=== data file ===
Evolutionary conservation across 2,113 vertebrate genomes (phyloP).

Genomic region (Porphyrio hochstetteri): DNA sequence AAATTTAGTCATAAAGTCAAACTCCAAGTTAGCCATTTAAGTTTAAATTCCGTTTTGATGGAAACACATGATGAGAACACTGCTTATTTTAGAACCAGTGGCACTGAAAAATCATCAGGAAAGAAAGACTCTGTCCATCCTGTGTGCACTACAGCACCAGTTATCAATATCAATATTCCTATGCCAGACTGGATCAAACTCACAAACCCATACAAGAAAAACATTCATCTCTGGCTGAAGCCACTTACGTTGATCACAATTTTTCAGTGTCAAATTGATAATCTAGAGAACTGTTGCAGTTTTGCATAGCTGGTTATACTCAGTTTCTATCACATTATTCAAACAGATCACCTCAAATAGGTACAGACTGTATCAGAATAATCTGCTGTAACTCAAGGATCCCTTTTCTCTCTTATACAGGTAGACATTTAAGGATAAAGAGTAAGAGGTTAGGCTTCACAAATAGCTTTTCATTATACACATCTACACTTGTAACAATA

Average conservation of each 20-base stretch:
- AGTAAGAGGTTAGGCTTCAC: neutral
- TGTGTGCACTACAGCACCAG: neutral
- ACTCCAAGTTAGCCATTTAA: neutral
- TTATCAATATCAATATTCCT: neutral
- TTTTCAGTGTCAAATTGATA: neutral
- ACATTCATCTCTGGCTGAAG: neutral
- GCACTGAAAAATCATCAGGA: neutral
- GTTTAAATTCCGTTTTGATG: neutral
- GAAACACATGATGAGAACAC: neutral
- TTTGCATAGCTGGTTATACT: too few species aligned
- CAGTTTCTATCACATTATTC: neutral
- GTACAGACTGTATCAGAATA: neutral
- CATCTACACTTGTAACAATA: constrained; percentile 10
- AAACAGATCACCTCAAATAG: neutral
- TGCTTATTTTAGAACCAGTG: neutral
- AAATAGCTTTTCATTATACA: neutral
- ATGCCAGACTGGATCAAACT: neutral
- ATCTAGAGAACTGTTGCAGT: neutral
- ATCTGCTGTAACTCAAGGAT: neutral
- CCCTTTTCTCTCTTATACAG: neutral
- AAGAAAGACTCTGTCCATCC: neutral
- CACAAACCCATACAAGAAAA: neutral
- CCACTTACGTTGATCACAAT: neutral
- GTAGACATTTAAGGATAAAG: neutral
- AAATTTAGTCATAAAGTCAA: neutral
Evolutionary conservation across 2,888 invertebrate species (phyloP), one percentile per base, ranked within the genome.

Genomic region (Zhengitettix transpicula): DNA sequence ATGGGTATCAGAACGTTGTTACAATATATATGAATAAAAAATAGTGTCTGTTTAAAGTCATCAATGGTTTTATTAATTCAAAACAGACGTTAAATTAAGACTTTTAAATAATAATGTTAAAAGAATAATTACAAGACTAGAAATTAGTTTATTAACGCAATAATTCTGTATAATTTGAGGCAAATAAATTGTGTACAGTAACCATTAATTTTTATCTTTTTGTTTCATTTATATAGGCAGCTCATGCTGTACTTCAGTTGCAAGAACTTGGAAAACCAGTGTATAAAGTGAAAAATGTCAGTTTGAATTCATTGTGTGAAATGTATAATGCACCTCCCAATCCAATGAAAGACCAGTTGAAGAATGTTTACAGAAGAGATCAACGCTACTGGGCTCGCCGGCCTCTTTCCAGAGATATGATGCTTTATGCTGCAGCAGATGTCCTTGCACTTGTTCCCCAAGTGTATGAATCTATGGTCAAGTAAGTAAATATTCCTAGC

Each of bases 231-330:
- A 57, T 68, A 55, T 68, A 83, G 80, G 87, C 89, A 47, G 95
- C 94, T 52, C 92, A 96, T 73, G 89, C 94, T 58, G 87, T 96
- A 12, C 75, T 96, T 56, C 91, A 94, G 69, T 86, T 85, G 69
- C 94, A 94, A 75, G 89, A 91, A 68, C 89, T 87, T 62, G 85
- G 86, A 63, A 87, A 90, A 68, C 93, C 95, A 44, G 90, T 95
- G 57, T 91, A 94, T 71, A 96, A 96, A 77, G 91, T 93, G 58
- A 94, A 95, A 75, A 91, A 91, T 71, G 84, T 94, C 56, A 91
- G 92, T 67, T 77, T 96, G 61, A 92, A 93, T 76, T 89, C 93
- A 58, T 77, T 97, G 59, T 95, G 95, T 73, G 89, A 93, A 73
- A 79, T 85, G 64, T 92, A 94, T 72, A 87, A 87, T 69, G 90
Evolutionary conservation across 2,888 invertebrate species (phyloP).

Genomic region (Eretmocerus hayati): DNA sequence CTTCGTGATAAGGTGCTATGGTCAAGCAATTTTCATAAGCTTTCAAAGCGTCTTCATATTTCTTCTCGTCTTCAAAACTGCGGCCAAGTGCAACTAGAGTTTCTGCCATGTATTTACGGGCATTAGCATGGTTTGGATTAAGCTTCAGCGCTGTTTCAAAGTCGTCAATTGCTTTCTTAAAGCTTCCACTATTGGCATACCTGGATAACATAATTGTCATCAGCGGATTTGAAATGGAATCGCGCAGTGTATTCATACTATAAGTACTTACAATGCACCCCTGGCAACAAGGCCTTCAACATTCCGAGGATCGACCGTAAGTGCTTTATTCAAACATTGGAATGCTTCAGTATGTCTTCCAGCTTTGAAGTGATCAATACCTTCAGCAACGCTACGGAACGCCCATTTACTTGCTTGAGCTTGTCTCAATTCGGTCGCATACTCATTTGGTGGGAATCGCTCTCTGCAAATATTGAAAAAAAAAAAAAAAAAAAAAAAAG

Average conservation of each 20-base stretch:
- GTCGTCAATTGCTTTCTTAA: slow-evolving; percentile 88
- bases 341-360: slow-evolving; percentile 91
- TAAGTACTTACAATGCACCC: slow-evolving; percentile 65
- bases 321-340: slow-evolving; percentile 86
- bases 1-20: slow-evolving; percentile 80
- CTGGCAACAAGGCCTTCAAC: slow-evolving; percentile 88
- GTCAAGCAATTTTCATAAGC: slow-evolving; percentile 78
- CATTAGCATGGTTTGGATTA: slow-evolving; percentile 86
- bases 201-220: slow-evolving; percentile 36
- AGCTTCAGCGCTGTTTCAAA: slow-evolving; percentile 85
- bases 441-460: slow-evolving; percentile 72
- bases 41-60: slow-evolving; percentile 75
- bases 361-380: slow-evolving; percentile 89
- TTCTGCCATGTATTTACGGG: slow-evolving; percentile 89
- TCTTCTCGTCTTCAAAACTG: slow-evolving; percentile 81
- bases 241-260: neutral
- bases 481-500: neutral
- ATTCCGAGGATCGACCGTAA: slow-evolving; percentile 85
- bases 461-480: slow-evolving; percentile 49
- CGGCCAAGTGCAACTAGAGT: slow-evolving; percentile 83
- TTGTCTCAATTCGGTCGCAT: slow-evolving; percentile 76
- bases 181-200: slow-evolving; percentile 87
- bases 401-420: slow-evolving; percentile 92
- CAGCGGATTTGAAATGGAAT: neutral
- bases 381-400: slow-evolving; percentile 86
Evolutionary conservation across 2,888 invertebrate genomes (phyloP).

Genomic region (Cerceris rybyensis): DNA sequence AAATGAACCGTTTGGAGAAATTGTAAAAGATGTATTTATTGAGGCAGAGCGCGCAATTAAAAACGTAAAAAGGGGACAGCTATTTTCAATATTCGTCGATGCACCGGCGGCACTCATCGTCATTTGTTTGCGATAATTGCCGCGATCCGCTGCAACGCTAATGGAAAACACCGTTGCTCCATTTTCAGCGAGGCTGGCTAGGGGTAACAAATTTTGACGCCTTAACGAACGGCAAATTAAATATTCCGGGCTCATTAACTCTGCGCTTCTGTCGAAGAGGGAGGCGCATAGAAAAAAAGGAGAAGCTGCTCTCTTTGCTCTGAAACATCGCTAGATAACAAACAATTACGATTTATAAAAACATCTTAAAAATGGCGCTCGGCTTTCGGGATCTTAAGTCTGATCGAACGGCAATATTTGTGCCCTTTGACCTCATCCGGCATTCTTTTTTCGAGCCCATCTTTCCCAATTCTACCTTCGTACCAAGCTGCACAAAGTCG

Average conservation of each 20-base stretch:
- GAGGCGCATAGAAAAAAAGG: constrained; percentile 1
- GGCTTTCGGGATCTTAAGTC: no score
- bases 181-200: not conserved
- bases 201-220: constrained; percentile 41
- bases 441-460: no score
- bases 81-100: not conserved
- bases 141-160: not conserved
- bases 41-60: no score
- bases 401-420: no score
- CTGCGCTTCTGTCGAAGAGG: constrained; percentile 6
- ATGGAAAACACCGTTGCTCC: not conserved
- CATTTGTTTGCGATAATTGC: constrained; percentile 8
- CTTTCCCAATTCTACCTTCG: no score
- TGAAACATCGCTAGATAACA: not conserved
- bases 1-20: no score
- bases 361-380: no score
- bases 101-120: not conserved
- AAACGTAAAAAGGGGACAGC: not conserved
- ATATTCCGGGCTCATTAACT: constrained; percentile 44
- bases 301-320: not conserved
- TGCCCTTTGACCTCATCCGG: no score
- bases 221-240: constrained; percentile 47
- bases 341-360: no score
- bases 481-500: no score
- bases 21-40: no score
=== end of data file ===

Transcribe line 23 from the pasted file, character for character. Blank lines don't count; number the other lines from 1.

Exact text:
- CCCTTTTCTCTCTTATACAG: neutral